The Obama administration late Wednesday defended the integrity of its estimates — which turned out to be inaccurate — during the summer of how much oil spilled in the Gulf of Mexico, turning over thousands of pages of internal e-mails written by government scientists who worked on the project.
In the e-mails, the head of the National Oceanic and Atmospheric Administration, Jane Lubchenco, cautioned a colleague about how to present the government's findings: "I believe we owe it to everyone to provide the best estimates we can where direct measurements are not possible," she wrote. "We also need to be forthright about how certain we are about each number, which we've done."
The e-mails were obtained by The Associated Press under the Freedom of Information Act.
The disclosure Wednesday by the Commerce Department, NOAA's parent agency, was significant because it revealed for the first time e-mails circulated among scientists working behind the scenes on the forecasts of oil in the Gulf. The government released 5,817 pages of files late in the afternoon on the eve of Thanksgiving, traditionally a period when few people are paying attention to news reports because of holiday travel.
Measuring the spill accurately was important to decide how to respond appropriately and to the administration's credibility. But the government didn't arrive at a reliable estimate until June 15, nearly two months after the accident.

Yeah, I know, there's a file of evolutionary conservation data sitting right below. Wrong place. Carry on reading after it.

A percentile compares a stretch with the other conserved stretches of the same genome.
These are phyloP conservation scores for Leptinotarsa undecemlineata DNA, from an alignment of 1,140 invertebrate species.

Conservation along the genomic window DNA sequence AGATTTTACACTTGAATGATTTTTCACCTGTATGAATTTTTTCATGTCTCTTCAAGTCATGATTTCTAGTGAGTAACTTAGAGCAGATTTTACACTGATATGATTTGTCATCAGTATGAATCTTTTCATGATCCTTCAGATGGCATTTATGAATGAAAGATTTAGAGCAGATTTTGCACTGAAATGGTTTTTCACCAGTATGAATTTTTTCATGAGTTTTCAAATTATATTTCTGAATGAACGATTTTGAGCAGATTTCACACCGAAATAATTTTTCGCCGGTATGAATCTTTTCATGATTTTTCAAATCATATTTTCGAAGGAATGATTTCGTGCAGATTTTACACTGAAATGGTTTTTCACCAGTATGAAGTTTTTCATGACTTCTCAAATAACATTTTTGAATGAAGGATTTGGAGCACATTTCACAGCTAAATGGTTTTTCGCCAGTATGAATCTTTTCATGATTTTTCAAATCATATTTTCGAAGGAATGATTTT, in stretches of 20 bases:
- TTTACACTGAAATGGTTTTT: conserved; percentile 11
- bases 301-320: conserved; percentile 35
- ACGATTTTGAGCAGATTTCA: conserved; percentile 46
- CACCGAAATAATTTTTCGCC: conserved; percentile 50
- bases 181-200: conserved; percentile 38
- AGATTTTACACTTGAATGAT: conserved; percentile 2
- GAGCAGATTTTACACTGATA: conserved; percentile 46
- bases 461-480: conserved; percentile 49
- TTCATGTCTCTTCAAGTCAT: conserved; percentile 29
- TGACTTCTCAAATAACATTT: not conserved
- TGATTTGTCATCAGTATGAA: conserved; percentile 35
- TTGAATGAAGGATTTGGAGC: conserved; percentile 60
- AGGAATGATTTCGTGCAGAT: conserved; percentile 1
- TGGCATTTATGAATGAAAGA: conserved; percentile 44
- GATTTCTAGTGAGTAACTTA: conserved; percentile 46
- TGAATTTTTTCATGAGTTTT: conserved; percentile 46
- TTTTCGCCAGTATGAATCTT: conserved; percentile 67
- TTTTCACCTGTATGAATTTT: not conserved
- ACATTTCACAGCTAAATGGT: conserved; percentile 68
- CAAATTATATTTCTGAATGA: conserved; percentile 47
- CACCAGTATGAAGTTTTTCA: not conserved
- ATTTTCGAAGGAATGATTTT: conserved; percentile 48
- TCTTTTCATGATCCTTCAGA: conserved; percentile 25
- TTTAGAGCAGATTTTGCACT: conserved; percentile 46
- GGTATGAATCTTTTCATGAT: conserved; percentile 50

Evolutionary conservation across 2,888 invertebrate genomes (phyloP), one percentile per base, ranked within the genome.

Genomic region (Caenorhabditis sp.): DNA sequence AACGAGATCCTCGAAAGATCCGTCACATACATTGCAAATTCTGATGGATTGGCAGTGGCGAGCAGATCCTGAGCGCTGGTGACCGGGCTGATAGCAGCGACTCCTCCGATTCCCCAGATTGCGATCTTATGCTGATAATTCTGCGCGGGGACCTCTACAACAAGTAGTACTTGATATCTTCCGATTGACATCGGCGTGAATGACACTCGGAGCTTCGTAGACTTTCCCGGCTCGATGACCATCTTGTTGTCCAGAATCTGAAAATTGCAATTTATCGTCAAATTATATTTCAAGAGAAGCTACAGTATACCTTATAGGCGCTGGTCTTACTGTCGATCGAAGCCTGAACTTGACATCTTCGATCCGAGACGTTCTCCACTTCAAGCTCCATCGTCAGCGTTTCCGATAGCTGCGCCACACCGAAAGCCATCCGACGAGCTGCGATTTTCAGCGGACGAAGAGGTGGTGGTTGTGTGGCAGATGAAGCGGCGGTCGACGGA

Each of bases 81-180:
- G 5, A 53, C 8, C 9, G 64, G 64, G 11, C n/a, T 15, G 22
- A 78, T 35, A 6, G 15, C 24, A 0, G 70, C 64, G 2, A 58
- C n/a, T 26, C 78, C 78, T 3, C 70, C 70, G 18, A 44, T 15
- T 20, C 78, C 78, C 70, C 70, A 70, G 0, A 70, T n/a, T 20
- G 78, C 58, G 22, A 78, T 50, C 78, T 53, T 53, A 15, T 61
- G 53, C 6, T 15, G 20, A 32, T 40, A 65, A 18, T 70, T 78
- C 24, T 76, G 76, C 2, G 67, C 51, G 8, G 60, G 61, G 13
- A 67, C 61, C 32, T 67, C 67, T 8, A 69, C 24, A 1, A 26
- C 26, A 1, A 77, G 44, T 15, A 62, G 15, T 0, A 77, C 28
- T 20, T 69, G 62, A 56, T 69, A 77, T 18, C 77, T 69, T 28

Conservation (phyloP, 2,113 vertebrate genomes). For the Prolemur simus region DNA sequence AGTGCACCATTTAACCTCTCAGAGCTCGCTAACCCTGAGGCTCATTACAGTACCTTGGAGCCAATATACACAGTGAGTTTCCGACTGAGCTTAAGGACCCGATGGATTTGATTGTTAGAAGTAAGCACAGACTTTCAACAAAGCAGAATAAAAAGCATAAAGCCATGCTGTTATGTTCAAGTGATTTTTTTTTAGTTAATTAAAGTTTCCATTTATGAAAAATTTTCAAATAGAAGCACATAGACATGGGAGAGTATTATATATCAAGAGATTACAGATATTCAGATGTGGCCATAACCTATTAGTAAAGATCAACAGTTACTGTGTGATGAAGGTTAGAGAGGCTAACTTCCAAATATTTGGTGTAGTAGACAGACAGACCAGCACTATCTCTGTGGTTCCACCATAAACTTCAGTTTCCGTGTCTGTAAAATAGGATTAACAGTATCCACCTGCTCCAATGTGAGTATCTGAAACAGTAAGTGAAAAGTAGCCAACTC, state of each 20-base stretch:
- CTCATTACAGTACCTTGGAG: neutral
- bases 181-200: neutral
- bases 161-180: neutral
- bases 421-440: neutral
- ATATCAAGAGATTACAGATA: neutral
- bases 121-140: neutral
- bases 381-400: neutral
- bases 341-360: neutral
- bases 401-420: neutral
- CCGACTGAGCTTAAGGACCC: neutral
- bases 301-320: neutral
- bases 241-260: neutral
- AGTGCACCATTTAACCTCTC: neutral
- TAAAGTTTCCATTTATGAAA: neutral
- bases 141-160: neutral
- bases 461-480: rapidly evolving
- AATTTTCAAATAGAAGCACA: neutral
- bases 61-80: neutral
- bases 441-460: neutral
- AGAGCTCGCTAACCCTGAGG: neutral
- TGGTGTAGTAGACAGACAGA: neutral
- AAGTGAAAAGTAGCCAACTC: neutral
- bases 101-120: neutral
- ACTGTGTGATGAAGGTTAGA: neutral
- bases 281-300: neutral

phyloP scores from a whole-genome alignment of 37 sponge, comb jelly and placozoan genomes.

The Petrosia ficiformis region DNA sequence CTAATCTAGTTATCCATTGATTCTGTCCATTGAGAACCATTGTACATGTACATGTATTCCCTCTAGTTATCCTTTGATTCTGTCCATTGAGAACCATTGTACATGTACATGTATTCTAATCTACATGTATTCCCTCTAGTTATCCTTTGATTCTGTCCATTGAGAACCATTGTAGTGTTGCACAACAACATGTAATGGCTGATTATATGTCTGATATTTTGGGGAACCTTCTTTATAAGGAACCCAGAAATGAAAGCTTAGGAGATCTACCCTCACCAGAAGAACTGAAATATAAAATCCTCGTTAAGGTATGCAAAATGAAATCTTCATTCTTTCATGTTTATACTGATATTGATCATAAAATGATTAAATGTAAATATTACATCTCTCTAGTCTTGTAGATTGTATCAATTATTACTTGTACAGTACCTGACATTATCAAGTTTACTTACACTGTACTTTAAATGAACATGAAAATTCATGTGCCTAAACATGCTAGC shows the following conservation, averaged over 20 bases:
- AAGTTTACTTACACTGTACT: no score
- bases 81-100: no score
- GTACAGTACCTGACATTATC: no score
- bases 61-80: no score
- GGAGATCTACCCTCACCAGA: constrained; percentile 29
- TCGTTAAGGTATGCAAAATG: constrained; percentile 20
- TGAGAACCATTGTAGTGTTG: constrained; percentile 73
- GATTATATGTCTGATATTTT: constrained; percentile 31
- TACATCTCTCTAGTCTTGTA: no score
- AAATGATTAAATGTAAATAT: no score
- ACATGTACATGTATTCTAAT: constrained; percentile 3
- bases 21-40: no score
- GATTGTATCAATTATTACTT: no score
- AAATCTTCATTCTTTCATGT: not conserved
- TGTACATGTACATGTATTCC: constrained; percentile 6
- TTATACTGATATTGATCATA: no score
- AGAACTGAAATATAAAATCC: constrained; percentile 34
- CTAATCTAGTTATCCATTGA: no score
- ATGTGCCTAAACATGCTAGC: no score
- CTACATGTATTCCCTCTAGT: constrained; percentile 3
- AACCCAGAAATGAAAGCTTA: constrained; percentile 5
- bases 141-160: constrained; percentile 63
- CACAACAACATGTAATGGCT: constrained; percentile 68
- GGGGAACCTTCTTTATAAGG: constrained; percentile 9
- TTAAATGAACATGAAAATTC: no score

The government released the files to news organizations and Rep. Ed Markey, D-Mass., who with other lawmakers had asked for the records in August. "The public has a right to know right now what is going on in the Gulf of Mexico, and your report should be analyzed by others right now so that we are sure we got it right," Markey told Bill Lehr, a senior NOAA scientist who defended the government's estimates during congressional testimony.
The presidential commission investigating the oil spill concluded last month in an interim report that government mistakes on its estimates led to perceptions that it was incompetent or not candid about the oil spill. It said federal officials underestimated the amount of oil flowing from the runaway well, then also underestimated the amount of oil that had spilled in the Gulf. Early calculations by private researchers, whom BP PLC, the oil company that held the leaking well, and the government tried to discredit, proved to be more accurate.
The panel also previously criticized statements by President Barack Obama's energy adviser, Carol Browner, who mischaracterized on national TV the government's analysis about where the oil went, saying it showed most of the oil was "gone." In a new study published Tuesday, the government itself acknowledged that its oil calculations were never intended to "provide information about the impact of the oil, nor indicate where the oil is now."
The presidential commission separately concluded earlier this week that BP should have made better efforts soon after the accident to measure the oil to find ways that might actually have stopped the leak. It turned out, the company's unsuccessful "top kill" and "junk shot" efforts in May to plug the well would only have worked on a smaller-size leak.
Nov. 23 report on government's oil estimates: http://tinyurl.com/255wezn
Presidential Commission's Oct. 6 report on government's oil estimates: http://tinyurl.com/26hj3qq
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